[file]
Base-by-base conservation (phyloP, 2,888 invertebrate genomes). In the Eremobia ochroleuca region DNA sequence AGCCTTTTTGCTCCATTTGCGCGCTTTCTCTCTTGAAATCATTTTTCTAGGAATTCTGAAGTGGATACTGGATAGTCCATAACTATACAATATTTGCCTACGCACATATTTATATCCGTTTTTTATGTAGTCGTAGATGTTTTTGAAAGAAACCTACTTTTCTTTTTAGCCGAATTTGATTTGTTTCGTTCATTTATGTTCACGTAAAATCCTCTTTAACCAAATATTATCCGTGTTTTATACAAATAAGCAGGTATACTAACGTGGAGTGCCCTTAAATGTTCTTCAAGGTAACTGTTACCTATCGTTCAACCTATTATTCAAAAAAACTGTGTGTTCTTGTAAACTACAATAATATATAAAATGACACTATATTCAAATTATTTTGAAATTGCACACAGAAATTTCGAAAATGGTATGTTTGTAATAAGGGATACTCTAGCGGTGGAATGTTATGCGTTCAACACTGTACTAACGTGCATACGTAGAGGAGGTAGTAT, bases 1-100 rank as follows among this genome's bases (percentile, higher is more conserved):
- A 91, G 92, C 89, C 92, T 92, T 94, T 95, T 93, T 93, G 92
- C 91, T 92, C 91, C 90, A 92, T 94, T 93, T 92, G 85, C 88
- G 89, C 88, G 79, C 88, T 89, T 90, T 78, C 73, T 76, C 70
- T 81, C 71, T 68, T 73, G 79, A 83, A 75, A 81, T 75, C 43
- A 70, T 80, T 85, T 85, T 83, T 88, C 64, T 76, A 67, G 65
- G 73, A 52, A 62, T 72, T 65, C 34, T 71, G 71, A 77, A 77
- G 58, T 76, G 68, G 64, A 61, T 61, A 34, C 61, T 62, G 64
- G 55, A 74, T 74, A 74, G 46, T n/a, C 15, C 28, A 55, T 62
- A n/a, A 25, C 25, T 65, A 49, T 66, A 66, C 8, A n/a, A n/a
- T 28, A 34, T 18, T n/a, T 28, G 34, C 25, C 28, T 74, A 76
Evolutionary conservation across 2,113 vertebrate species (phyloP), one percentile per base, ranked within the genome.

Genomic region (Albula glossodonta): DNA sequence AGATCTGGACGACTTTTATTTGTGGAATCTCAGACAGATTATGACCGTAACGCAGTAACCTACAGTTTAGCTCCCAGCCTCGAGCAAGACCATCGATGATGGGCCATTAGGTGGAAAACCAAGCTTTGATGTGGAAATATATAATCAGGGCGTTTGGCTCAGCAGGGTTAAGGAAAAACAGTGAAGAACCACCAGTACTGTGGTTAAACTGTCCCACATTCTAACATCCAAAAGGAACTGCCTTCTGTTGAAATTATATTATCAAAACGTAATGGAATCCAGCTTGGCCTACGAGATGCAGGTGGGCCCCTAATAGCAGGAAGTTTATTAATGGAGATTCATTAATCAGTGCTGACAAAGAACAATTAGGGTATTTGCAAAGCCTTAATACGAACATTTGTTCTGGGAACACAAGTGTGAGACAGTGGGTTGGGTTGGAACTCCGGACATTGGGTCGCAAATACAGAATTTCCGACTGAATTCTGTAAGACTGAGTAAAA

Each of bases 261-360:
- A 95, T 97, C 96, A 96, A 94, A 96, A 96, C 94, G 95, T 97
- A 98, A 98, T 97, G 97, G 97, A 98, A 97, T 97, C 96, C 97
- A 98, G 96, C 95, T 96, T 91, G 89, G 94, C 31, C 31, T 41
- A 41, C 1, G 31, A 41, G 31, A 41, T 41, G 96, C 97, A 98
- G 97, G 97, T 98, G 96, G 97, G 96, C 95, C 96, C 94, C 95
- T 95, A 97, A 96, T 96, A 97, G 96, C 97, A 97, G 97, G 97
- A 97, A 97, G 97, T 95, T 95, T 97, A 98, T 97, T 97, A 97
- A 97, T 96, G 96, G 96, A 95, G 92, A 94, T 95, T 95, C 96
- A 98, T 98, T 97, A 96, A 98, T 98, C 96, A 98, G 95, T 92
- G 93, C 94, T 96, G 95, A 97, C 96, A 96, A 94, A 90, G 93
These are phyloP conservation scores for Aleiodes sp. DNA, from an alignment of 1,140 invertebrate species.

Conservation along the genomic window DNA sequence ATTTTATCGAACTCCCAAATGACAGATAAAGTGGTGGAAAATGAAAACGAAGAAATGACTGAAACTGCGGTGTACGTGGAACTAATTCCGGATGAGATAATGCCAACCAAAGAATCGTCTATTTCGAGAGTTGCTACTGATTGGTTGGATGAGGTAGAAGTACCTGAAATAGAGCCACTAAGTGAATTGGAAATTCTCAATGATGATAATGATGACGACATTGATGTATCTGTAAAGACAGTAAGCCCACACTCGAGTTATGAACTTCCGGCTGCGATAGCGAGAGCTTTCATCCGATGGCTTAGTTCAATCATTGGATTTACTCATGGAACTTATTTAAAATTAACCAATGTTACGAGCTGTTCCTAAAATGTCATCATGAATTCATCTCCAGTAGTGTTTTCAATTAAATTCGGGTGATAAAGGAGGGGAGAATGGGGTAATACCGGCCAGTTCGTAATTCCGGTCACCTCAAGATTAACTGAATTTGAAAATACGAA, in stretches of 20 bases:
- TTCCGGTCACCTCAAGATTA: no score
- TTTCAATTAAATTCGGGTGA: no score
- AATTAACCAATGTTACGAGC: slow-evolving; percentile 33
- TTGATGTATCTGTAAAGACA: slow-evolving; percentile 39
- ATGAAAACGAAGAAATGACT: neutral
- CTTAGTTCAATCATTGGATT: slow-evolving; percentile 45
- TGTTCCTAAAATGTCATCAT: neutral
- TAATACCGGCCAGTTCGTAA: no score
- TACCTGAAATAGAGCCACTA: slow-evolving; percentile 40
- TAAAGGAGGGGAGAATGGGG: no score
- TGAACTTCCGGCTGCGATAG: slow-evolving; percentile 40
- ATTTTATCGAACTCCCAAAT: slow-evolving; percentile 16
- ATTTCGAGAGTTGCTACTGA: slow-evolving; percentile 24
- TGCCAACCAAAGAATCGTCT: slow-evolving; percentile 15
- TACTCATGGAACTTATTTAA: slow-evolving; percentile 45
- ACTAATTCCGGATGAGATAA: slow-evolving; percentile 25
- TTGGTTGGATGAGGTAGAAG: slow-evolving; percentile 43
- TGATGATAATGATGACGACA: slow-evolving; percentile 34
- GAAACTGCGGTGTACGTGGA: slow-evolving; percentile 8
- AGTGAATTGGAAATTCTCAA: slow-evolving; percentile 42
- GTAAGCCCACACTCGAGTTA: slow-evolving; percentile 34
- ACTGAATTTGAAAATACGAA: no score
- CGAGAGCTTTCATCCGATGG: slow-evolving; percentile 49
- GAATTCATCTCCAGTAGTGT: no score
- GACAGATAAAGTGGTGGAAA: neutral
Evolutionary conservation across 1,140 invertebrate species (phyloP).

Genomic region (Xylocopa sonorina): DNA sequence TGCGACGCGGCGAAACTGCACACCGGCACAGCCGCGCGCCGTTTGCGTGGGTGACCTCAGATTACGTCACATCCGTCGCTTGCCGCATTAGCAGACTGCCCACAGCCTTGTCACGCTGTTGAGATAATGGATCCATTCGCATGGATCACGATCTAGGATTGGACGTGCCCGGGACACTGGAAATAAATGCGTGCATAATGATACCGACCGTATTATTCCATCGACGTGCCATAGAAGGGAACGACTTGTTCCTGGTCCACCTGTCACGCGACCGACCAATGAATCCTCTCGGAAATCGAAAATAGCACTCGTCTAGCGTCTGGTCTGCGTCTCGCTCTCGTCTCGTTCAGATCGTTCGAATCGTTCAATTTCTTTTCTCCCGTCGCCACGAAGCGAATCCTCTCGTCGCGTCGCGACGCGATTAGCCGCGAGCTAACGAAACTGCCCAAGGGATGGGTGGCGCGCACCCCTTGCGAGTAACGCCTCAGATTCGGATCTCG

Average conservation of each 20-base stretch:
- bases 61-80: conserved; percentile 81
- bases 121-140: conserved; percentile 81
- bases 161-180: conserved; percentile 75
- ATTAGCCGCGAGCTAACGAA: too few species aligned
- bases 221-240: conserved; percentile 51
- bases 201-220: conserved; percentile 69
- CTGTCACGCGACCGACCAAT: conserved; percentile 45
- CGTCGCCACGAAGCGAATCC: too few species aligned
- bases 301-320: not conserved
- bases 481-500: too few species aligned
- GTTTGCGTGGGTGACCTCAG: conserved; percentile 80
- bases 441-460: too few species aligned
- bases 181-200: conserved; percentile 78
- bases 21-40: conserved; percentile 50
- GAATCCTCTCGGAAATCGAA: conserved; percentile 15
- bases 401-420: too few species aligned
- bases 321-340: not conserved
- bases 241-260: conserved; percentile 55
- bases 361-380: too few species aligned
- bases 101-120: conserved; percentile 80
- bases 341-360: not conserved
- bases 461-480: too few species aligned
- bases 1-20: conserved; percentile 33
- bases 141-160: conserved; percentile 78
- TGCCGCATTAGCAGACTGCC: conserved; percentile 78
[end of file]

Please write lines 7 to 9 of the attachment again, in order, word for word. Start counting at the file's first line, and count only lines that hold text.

- G 73, A 52, A 62, T 72, T 65, C 34, T 71, G 71, A 77, A 77
- G 58, T 76, G 68, G 64, A 61, T 61, A 34, C 61, T 62, G 64
- G 55, A 74, T 74, A 74, G 46, T n/a, C 15, C 28, A 55, T 62